Loading ...
Sorry, an error occurred while loading the content.

13234Re: passive solar windows

Expand Messages
  • LarenCorie
    Oct 27 6:52 AM
      Posted by: "Martha Olson" mbo1955@...

      > I am in E TN.

      Hi Martha;

      Nice country. my whole family is from that region.
      Tennessee does not have a mandatory state building
      code for one and two family dwelling. Perhaps you
      are in a city jurisdiction, or financing requires building
      to IRC.

      > The windows in question are 3' x 5' - two in the LR,
      > one in the BR. They will be shaded by a "hedgerow"
      > of fast growing locust trees, about 15' away, already
      > 15' tall,

      So, they will shade the windows during the Winter.
      Trees at that distance are not good for Solar.

      It sounds like they are also double hung windows,
      which are not good for Solar, for a couple of reasons.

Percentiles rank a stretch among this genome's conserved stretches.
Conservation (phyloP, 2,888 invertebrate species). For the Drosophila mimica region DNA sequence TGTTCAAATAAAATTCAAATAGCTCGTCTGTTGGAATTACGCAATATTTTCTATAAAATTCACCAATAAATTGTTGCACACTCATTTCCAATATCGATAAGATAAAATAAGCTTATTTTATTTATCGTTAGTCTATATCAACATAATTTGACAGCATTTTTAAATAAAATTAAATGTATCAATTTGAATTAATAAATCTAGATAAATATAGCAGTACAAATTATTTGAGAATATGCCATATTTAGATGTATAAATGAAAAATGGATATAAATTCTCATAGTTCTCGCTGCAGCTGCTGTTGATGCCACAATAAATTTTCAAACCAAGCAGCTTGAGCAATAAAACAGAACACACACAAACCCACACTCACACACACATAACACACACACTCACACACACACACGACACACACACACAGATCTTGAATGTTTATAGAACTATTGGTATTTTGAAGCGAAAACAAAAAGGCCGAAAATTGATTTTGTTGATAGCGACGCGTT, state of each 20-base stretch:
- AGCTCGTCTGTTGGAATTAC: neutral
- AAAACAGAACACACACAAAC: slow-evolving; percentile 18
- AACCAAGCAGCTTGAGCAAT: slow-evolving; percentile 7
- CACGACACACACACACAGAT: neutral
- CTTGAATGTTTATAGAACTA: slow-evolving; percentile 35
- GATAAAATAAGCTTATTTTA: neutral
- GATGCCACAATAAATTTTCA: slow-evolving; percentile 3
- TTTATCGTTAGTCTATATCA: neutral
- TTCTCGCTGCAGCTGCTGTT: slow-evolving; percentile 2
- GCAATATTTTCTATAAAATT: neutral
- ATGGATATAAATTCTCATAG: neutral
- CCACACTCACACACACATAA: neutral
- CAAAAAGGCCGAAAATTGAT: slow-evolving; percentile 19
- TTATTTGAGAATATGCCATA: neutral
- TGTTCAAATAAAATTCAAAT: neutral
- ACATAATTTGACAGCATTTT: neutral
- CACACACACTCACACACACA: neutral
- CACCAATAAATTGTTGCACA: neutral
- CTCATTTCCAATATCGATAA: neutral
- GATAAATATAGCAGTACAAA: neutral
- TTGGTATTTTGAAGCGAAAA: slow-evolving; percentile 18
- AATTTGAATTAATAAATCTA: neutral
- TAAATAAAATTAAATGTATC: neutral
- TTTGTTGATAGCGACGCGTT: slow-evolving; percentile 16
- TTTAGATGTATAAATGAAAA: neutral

Besides having a relatively smaller glass area, their glass
      is also set deeper into the window, so that do more self-
      -shading than casement, awning and fixed glass windows.
      The worst thing about them (for Solar heating) is that their
      screen are on the outside, blocking large portion of sun-
      -light from even getting to the glass. That sunlight blocking
      is not included in the SHGC. Some people say they will
      take the screen off in Winter, but there are many reasons
      why that practice stops being done.

      > plus a large shade tree that already blocks the early
      > morning sun.

      "Early morning sun" can be coming from a fairly wide
      range of angles. Though its azimuth (basically compass
      direction) will be the same, for the time of day, in all
      seasons, the altitude (above the horizon, will change
      significantly. In general, the best way to shade East